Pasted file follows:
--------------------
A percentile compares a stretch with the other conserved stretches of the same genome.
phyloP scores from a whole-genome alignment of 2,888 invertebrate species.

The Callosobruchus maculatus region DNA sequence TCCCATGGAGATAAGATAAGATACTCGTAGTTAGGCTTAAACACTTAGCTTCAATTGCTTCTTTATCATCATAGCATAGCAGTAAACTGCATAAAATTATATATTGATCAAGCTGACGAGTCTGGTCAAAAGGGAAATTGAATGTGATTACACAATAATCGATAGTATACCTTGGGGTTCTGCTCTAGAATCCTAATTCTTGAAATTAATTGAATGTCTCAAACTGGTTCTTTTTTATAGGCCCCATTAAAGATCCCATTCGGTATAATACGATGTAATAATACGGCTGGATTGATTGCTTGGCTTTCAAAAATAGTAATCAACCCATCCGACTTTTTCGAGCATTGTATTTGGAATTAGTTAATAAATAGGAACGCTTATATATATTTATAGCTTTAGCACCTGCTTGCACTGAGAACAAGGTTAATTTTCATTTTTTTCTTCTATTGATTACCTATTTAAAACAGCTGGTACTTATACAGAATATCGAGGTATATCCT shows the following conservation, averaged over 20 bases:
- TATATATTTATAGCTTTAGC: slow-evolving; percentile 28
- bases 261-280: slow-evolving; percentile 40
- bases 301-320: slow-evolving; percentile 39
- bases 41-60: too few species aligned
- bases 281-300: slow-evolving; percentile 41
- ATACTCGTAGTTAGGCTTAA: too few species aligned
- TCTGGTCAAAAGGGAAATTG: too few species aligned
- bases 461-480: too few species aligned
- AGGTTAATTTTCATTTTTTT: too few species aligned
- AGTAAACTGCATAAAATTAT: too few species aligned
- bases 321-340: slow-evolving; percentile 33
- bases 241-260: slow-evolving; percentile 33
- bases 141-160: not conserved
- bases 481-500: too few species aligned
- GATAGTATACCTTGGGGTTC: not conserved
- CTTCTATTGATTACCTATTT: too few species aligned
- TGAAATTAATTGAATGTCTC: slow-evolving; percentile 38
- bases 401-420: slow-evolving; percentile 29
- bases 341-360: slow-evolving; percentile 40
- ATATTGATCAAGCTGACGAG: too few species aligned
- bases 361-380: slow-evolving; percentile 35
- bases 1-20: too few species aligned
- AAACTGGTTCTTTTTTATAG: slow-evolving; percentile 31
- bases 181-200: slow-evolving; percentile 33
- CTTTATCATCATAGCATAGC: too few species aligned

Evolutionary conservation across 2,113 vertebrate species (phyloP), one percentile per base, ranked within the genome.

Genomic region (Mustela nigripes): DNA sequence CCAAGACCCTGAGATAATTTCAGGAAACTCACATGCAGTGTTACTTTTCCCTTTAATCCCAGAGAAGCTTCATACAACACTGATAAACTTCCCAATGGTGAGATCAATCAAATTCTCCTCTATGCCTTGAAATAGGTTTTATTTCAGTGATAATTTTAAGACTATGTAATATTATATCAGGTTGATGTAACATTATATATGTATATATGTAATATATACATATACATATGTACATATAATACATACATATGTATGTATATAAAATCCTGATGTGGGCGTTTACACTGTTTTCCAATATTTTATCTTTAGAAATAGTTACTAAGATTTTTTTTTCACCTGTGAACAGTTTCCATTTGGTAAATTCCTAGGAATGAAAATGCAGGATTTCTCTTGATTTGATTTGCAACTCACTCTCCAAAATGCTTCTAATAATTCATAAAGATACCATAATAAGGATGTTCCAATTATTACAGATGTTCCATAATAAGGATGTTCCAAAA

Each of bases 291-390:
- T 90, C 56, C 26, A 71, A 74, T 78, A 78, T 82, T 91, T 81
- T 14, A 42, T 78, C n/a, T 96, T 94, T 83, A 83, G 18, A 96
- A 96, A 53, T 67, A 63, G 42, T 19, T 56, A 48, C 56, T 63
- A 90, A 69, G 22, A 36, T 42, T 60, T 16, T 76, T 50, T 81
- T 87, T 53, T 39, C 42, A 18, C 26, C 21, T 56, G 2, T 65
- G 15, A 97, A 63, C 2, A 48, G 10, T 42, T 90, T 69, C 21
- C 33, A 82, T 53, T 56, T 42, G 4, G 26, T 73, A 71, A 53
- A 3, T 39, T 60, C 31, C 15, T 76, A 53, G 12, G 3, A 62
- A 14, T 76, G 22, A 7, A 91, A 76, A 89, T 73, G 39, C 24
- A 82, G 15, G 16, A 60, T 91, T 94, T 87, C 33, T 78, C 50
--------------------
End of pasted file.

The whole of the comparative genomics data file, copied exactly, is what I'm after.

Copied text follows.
A percentile compares a stretch with the other conserved stretches of the same genome.
phyloP scores from a whole-genome alignment of 2,888 invertebrate species.

The Callosobruchus maculatus region DNA sequence TCCCATGGAGATAAGATAAGATACTCGTAGTTAGGCTTAAACACTTAGCTTCAATTGCTTCTTTATCATCATAGCATAGCAGTAAACTGCATAAAATTATATATTGATCAAGCTGACGAGTCTGGTCAAAAGGGAAATTGAATGTGATTACACAATAATCGATAGTATACCTTGGGGTTCTGCTCTAGAATCCTAATTCTTGAAATTAATTGAATGTCTCAAACTGGTTCTTTTTTATAGGCCCCATTAAAGATCCCATTCGGTATAATACGATGTAATAATACGGCTGGATTGATTGCTTGGCTTTCAAAAATAGTAATCAACCCATCCGACTTTTTCGAGCATTGTATTTGGAATTAGTTAATAAATAGGAACGCTTATATATATTTATAGCTTTAGCACCTGCTTGCACTGAGAACAAGGTTAATTTTCATTTTTTTCTTCTATTGATTACCTATTTAAAACAGCTGGTACTTATACAGAATATCGAGGTATATCCT shows the following conservation, averaged over 20 bases:
- TATATATTTATAGCTTTAGC: slow-evolving; percentile 28
- bases 261-280: slow-evolving; percentile 40
- bases 301-320: slow-evolving; percentile 39
- bases 41-60: too few species aligned
- bases 281-300: slow-evolving; percentile 41
- ATACTCGTAGTTAGGCTTAA: too few species aligned
- TCTGGTCAAAAGGGAAATTG: too few species aligned
- bases 461-480: too few species aligned
- AGGTTAATTTTCATTTTTTT: too few species aligned
- AGTAAACTGCATAAAATTAT: too few species aligned
- bases 321-340: slow-evolving; percentile 33
- bases 241-260: slow-evolving; percentile 33
- bases 141-160: not conserved
- bases 481-500: too few species aligned
- GATAGTATACCTTGGGGTTC: not conserved
- CTTCTATTGATTACCTATTT: too few species aligned
- TGAAATTAATTGAATGTCTC: slow-evolving; percentile 38
- bases 401-420: slow-evolving; percentile 29
- bases 341-360: slow-evolving; percentile 40
- ATATTGATCAAGCTGACGAG: too few species aligned
- bases 361-380: slow-evolving; percentile 35
- bases 1-20: too few species aligned
- AAACTGGTTCTTTTTTATAG: slow-evolving; percentile 31
- bases 181-200: slow-evolving; percentile 33
- CTTTATCATCATAGCATAGC: too few species aligned

Evolutionary conservation across 2,113 vertebrate species (phyloP), one percentile per base, ranked within the genome.

Genomic region (Mustela nigripes): DNA sequence CCAAGACCCTGAGATAATTTCAGGAAACTCACATGCAGTGTTACTTTTCCCTTTAATCCCAGAGAAGCTTCATACAACACTGATAAACTTCCCAATGGTGAGATCAATCAAATTCTCCTCTATGCCTTGAAATAGGTTTTATTTCAGTGATAATTTTAAGACTATGTAATATTATATCAGGTTGATGTAACATTATATATGTATATATGTAATATATACATATACATATGTACATATAATACATACATATGTATGTATATAAAATCCTGATGTGGGCGTTTACACTGTTTTCCAATATTTTATCTTTAGAAATAGTTACTAAGATTTTTTTTTCACCTGTGAACAGTTTCCATTTGGTAAATTCCTAGGAATGAAAATGCAGGATTTCTCTTGATTTGATTTGCAACTCACTCTCCAAAATGCTTCTAATAATTCATAAAGATACCATAATAAGGATGTTCCAATTATTACAGATGTTCCATAATAAGGATGTTCCAAAA

Each of bases 291-390:
- T 90, C 56, C 26, A 71, A 74, T 78, A 78, T 82, T 91, T 81
- T 14, A 42, T 78, C n/a, T 96, T 94, T 83, A 83, G 18, A 96
- A 96, A 53, T 67, A 63, G 42, T 19, T 56, A 48, C 56, T 63
- A 90, A 69, G 22, A 36, T 42, T 60, T 16, T 76, T 50, T 81
- T 87, T 53, T 39, C 42, A 18, C 26, C 21, T 56, G 2, T 65
- G 15, A 97, A 63, C 2, A 48, G 10, T 42, T 90, T 69, C 21
- C 33, A 82, T 53, T 56, T 42, G 4, G 26, T 73, A 71, A 53
- A 3, T 39, T 60, C 31, C 15, T 76, A 53, G 12, G 3, A 62
- A 14, T 76, G 22, A 7, A 91, A 76, A 89, T 73, G 39, C 24
- A 82, G 15, G 16, A 60, T 91, T 94, T 87, C 33, T 78, C 50